Right-thinking Hongkongers were alarmed last week by headlines suggesting that authorities would allow a further increase in the millions of Mainlanders allowed to swamp the overcrowded city on shopping/tourism trips. The reports emanated from delegates attending the ‘two meetings’ of China’s rubber-stamp legislative and advisory bodies in Beijing. Landlords among them were begging Chinese officials to send more money-launderers, smugglers and new urban hukou awardees to prop up rents in our tacky malls.
Torn between serving the property tycoons and avoiding an uprising among its angry and rebellious population, the Hong Kong government’s response was a mumbled ‘no’. It was not enough to satisfy skeptics. And so today, the Tourism Commission’s Deputy Chief Assistant Sub-Flunky writes to the South China Morning Post to elaborate on the earlier obfuscation and try harder to get the message across without actually uttering it.
It would work better as a video. The Tourism Commission guy would recite unconvincing inanities while waving his arms, shaking his head and rolling his eyes to communicate to viewers that they will not be inundated with millions of sorghum-farmers from Gansu. Instead, he has to do it on paper. The result is a triumph of spelling it out, HK Civil Service-style…
To give the landlords the impression that the government is eager to do their bidding, the writer declares…
…we are supportive of studying ways to continue to explore [cramming further millions of Mainlanders into our city regardless of however many riots it provokes]…
Aren’t we all ‘supportive’ of ‘studying ways’ to ‘continue to explore’ all sorts of things? Losing weight, taking action on climate change, making that dental appointment, ending poverty, being kind to small furry animals… It is a masterpiece of bureaucratic linguistic composition. It is not semantics, euphemism, litotes or rhetoric – it is brilliant and cunning (and of course simple) BS.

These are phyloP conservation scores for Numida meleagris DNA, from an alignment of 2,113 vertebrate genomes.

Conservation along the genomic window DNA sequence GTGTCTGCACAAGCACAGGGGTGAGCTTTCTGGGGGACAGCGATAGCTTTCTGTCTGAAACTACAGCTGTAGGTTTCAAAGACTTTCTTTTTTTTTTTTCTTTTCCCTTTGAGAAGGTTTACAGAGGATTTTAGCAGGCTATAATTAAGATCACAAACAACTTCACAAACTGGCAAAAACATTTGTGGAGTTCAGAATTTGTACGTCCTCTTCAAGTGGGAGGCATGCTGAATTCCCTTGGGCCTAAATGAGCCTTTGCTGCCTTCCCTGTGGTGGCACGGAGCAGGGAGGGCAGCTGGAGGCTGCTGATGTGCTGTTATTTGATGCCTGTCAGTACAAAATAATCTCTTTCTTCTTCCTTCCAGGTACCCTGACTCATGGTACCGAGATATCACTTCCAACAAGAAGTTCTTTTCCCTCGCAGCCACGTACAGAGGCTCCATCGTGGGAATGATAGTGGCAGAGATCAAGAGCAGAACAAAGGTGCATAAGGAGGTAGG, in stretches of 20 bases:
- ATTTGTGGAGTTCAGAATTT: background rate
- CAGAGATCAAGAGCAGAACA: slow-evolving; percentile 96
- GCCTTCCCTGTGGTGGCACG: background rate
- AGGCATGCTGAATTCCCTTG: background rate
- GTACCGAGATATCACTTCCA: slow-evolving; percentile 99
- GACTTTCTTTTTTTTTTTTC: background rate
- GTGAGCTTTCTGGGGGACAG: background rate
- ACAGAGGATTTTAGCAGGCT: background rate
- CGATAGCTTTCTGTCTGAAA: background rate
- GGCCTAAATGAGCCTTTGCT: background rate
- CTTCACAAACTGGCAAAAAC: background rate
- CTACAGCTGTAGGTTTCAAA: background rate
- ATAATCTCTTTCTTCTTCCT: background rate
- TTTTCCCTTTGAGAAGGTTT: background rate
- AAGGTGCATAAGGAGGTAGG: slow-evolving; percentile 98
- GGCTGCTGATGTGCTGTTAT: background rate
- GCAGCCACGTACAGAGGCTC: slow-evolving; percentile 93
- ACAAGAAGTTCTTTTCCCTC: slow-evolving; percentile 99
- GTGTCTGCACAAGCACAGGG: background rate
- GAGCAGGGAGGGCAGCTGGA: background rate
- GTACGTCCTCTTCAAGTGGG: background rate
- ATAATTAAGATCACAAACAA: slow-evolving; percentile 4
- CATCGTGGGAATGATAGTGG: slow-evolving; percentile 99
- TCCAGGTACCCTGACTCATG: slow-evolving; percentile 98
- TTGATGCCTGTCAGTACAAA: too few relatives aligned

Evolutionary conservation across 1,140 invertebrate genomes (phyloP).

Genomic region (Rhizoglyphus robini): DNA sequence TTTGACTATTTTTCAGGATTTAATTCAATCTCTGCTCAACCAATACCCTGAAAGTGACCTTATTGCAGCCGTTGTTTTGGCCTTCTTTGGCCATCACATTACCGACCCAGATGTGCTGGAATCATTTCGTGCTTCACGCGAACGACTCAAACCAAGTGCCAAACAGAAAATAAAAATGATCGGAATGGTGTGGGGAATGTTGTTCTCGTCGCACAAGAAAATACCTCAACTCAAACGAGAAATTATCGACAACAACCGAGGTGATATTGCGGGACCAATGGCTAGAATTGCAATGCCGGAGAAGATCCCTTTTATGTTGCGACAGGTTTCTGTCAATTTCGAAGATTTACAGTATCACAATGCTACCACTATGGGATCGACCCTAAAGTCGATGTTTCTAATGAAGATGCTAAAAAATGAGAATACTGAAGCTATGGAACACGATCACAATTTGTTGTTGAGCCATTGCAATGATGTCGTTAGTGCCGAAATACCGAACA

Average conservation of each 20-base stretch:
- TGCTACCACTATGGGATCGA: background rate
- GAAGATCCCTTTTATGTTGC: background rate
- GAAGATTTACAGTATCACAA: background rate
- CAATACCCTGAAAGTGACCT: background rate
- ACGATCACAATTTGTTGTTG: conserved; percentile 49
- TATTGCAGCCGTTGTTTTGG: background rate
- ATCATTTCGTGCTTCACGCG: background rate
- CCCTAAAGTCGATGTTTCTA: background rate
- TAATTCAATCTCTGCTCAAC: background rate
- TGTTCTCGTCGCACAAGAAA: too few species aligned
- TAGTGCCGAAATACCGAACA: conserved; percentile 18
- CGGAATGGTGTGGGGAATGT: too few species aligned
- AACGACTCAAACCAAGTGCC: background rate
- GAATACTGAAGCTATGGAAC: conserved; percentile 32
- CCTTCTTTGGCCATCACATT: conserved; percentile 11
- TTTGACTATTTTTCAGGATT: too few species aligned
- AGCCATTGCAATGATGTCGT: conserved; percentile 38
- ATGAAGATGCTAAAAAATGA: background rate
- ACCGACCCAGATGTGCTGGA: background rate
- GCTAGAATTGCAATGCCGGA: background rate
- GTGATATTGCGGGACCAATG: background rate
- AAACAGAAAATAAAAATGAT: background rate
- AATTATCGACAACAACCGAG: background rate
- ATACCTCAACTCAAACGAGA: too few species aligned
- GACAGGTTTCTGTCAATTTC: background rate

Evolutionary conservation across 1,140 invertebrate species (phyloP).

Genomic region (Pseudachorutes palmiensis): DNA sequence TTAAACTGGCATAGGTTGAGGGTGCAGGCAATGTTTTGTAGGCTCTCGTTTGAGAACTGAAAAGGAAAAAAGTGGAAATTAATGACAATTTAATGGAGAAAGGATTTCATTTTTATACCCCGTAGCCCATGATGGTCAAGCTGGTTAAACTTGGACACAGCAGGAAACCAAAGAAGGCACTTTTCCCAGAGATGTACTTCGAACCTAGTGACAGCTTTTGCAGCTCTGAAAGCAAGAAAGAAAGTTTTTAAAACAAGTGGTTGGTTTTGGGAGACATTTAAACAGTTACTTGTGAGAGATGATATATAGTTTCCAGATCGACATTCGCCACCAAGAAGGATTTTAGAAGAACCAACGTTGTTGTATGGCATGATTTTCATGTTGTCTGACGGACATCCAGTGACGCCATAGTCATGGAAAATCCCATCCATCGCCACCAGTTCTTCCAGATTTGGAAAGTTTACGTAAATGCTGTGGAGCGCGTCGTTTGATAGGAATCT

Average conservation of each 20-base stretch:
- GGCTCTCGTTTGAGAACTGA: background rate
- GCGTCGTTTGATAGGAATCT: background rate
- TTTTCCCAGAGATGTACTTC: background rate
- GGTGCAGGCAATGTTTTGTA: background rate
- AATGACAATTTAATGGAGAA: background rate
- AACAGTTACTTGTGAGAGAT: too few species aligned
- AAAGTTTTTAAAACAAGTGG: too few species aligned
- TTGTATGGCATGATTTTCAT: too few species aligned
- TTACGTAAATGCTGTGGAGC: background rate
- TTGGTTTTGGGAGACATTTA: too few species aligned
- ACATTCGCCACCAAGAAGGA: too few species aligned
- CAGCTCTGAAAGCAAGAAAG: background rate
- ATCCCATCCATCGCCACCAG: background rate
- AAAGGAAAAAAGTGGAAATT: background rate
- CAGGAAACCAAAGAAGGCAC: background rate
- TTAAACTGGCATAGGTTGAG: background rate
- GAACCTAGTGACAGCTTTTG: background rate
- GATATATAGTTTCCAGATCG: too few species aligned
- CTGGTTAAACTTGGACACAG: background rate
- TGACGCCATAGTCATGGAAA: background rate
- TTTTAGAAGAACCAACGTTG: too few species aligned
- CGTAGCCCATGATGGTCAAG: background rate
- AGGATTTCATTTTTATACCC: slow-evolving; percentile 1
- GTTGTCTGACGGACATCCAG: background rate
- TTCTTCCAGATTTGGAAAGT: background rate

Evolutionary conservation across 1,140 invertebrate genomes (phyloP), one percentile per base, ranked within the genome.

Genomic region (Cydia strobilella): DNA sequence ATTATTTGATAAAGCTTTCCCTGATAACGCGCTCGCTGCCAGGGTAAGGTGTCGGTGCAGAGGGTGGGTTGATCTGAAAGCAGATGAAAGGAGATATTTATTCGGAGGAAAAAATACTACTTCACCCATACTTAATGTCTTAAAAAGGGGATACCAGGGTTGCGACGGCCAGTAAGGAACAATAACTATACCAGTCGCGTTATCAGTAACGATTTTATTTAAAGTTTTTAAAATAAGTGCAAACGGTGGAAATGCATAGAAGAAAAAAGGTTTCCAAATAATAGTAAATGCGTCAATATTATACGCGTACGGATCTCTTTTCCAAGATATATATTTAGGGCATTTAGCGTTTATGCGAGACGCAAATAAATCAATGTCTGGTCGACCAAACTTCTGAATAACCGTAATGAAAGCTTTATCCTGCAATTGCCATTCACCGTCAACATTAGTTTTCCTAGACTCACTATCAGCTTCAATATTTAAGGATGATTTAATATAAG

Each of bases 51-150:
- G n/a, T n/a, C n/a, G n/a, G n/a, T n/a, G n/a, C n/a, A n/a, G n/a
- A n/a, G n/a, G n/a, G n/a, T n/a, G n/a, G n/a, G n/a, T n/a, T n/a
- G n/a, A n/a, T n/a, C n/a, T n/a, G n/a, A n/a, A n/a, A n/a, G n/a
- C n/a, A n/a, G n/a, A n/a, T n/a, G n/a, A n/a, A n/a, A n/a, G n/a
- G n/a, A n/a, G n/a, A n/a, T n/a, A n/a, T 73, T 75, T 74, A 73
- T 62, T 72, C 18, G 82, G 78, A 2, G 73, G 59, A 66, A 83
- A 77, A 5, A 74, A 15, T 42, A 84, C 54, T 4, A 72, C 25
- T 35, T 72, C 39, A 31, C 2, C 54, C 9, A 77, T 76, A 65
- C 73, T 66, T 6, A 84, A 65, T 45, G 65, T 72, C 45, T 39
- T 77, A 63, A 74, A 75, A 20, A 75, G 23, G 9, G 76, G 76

Speaking of euphemism, note how the letter goes on to say…
By ‘inconvenience’ we mean ‘riots’.
A note of uncertainty creeps in at the end…
The old phrase ‘there is no plan…at this stage’ can of course mean ‘we will start [the crappy nightmarish inhumanity concerned] sometime next week while you all sleep’. But it can work both ways. If any property tycoon is alert enough to spot the possible ambiguities, hedging and conditions in the stuff about ‘being supportive of studying ways’, officials can take him to one side and show him the ‘no plans at this stage’ rider, and wink. The tycoon, assuming that additional millions of Mainlanders will materialize, will go away happy. The officials can then go back to their reinforced basement and quake in fear wondering how to resolve the next terrible conundrum.
They’re coming. The idea will be for full residence, not shoppers. Renegade provinces in China always get flooded. People are a commodity the CCP knows how to shift about. So expect a policy announcement soon expressing the need for IT professionals, maids, engineers, resident construction workers, security guards, medics, bankers, nurses…you name it, Peking will deliver. They call it Überschwemmungspolitik. Let’s hear it for Convergent Lebensraum!
So now it is the rapacious landlords and other rent-seekers being fobbed off by our oh-so-upstanding leaders, rather than the righteous masses as usual?
Whence appears this sudden confidence in our fate, this Ides of March?
Local-speak avoids difficult words like conundrum and the foreign-looking litote in favour of “difficult position” and, er, not really spelling it out without resorting to open innuendo.
George has been occasionally slacking recently — I do worry about the chappie, especially in the light of his doppelganger’s sidekick’s publicity seeking in London.
It appears that Sir Humphrey Appleby has been giving lessons to the Hong Kong Civil Service on the art of obfuscation.
Got no defenses.